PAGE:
I didn't bother with the television show "Friends" during its initial run, which mostly coincided with the birth and early childhood of Benster. Fearless Maria likes the show and will watch it on Netflix when she has time; as a result of hanging out with her while she's watching, I've seen a few episodes. It's a comfortable enough show, with some wit, and with generally amusing characters played by attractive people.
Friends isn't especially PC, though, and the cultural minders don't like the show very much. Ann Althouse has an interesting thread going about the show and its critics, but I wanted to endorse the views of a regular commenter on her blog, who goes by the name of Laslo Spatula:
My suggestion for the show’s popularity today (which ties in with what the show is often criticized for now) follows…I think this is right. And it's really sad, too. "Hair-shirt Maoism" is exactly what we have in 2018 and it's hardly been a Great Leap Forward, either. Live-and-let-live is, increasingly, a dead letter. I see how politics has poisoned people every time I venture into social media. If you watch Friends, you don't see a bunch of people sitting in the same room, staring into their phones. You see people talking to one another. It's certainly a fake world — the characters never seem to have to work much and they have wonderful apartments that they couldn't possibly afford — but it looks even more appealing in retrospect than it likely did at the time.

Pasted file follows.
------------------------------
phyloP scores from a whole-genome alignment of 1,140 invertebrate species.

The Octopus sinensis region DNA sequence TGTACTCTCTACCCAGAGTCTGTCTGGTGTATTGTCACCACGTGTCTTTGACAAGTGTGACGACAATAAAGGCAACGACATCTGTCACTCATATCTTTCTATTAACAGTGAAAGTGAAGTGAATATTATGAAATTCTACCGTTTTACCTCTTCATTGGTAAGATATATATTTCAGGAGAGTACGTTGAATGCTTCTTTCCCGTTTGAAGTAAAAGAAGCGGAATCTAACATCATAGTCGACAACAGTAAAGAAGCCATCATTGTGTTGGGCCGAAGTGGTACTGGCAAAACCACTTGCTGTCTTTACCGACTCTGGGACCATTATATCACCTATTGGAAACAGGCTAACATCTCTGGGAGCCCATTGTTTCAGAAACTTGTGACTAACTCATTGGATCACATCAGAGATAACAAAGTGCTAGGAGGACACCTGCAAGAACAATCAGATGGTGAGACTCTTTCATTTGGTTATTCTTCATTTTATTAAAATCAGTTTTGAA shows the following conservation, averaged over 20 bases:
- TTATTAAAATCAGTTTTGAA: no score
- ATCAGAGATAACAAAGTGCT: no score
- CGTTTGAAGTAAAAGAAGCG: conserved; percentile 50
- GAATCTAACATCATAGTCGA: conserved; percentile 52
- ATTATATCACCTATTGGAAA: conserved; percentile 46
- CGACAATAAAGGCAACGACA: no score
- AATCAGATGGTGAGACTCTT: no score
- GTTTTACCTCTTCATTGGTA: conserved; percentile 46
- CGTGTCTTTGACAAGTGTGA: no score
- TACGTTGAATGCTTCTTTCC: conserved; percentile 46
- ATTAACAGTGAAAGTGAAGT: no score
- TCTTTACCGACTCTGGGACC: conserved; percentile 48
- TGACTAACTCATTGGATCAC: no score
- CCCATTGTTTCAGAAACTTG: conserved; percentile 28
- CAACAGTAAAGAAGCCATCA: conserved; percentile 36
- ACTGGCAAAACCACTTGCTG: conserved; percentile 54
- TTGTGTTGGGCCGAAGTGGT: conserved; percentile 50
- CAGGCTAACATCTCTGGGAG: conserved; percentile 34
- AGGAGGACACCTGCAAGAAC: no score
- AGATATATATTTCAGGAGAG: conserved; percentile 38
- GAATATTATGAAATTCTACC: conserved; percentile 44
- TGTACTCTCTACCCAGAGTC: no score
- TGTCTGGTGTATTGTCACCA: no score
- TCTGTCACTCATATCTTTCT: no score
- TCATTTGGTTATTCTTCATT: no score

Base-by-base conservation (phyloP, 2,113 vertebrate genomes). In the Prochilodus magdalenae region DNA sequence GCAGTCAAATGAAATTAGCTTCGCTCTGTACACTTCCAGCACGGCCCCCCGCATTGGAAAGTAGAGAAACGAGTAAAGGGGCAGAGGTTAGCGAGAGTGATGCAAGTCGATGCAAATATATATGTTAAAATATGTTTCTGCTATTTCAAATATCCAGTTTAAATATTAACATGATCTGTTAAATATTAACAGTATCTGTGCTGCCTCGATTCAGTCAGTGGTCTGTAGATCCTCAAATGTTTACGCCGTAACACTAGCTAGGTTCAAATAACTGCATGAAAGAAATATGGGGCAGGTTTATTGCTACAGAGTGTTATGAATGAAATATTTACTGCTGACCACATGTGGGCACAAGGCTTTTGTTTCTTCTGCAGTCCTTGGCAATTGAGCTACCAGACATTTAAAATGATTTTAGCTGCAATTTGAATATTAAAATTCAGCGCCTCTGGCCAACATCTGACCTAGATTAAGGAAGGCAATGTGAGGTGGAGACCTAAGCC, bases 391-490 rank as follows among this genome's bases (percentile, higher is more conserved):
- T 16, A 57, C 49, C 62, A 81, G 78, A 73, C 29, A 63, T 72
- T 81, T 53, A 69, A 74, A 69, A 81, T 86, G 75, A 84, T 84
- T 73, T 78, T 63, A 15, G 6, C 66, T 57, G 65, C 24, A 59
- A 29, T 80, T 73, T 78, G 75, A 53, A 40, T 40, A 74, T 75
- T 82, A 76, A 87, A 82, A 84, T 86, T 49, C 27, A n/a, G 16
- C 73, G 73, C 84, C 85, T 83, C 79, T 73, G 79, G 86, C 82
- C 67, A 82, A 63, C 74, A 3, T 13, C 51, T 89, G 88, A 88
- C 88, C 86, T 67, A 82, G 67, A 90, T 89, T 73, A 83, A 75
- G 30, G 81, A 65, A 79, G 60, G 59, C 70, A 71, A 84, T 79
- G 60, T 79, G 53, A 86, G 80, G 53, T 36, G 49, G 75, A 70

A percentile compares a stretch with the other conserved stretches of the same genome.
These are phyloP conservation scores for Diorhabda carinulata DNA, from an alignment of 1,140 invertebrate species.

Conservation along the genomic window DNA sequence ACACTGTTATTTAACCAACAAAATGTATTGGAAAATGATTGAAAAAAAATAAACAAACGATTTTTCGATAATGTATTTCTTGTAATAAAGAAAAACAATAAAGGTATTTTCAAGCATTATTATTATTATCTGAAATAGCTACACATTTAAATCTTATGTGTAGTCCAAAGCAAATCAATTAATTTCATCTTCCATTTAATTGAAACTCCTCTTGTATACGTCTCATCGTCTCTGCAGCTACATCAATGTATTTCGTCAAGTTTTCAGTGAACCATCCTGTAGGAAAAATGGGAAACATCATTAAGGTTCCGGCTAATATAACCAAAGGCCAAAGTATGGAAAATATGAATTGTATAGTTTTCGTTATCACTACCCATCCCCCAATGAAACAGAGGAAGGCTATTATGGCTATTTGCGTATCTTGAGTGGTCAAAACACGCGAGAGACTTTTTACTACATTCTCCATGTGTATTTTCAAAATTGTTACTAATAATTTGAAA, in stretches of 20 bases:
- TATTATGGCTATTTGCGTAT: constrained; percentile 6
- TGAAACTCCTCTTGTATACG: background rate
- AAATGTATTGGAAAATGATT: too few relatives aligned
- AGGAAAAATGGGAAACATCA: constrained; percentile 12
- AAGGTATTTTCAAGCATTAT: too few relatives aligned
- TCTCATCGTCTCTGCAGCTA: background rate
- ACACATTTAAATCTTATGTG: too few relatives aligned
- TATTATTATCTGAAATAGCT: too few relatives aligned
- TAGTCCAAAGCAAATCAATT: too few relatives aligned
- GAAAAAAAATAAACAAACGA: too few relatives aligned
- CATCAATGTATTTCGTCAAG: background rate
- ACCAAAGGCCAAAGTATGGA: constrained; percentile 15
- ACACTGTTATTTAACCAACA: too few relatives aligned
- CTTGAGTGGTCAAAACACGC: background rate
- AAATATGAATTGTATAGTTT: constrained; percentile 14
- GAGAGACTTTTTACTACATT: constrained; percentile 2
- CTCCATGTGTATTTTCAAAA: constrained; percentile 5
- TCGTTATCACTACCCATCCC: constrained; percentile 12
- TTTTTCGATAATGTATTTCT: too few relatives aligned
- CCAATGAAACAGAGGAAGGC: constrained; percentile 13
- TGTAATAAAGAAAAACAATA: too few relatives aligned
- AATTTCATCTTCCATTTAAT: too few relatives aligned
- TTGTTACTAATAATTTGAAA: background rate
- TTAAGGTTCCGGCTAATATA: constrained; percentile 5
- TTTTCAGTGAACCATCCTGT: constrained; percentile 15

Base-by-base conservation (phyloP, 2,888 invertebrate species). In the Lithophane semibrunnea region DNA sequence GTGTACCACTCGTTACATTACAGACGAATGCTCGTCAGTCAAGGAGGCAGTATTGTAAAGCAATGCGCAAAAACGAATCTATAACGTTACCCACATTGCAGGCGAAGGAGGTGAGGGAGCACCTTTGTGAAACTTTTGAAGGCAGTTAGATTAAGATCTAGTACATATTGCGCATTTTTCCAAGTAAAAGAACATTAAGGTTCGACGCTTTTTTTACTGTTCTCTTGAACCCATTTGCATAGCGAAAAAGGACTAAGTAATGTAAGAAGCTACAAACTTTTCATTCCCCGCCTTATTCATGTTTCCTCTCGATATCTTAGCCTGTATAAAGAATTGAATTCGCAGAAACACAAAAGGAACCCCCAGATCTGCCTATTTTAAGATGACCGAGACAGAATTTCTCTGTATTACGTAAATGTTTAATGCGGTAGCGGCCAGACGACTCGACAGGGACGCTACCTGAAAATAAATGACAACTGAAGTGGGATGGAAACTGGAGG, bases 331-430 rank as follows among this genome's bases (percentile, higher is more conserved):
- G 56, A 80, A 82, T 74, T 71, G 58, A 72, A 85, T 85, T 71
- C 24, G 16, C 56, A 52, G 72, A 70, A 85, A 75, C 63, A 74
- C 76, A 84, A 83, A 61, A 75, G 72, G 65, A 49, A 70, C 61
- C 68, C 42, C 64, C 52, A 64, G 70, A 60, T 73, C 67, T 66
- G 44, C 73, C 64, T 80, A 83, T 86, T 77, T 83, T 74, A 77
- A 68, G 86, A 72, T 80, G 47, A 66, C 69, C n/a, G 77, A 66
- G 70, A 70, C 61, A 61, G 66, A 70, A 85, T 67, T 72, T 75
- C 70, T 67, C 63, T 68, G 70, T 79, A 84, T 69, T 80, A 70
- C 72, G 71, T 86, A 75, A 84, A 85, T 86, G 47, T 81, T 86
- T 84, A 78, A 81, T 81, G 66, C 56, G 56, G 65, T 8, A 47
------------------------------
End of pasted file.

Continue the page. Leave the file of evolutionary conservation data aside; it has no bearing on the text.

Yes, it reflects what seems to be a less “intense” time. As someone mentioned above, “Happy Days” did this in the 70s.
However, I will posit that this was the cultural sweet-spot where a person could be young and painfully self-aware, but with the absence of the hair-shirt Maoism that has come along since its original run.
Are the characters of ‘Friends’ less self-absorbed than millennials are now? I would say (with a broad brush) not really — but they are self-absorbed in a way that does not involve constant ritual self-castigation — and the fear of others’ shunning — for our’s society’s new thought crimes.
They could be gay-positive, but not have to maneuver through the minefield of today’s ‘fluidity’ and gender-norm fear.
They could be non-racist, but not spend hours self-critiquing why all of their friends were white.
While all were no doubt liberal, politics did not consume their lives: the ‘friends’ were pretty much live-and-let-live — something today’s kids have probably never even experienced.
Today’s young audience can see an America that is not so rawly split in half: again, something today’s kids have never experienced.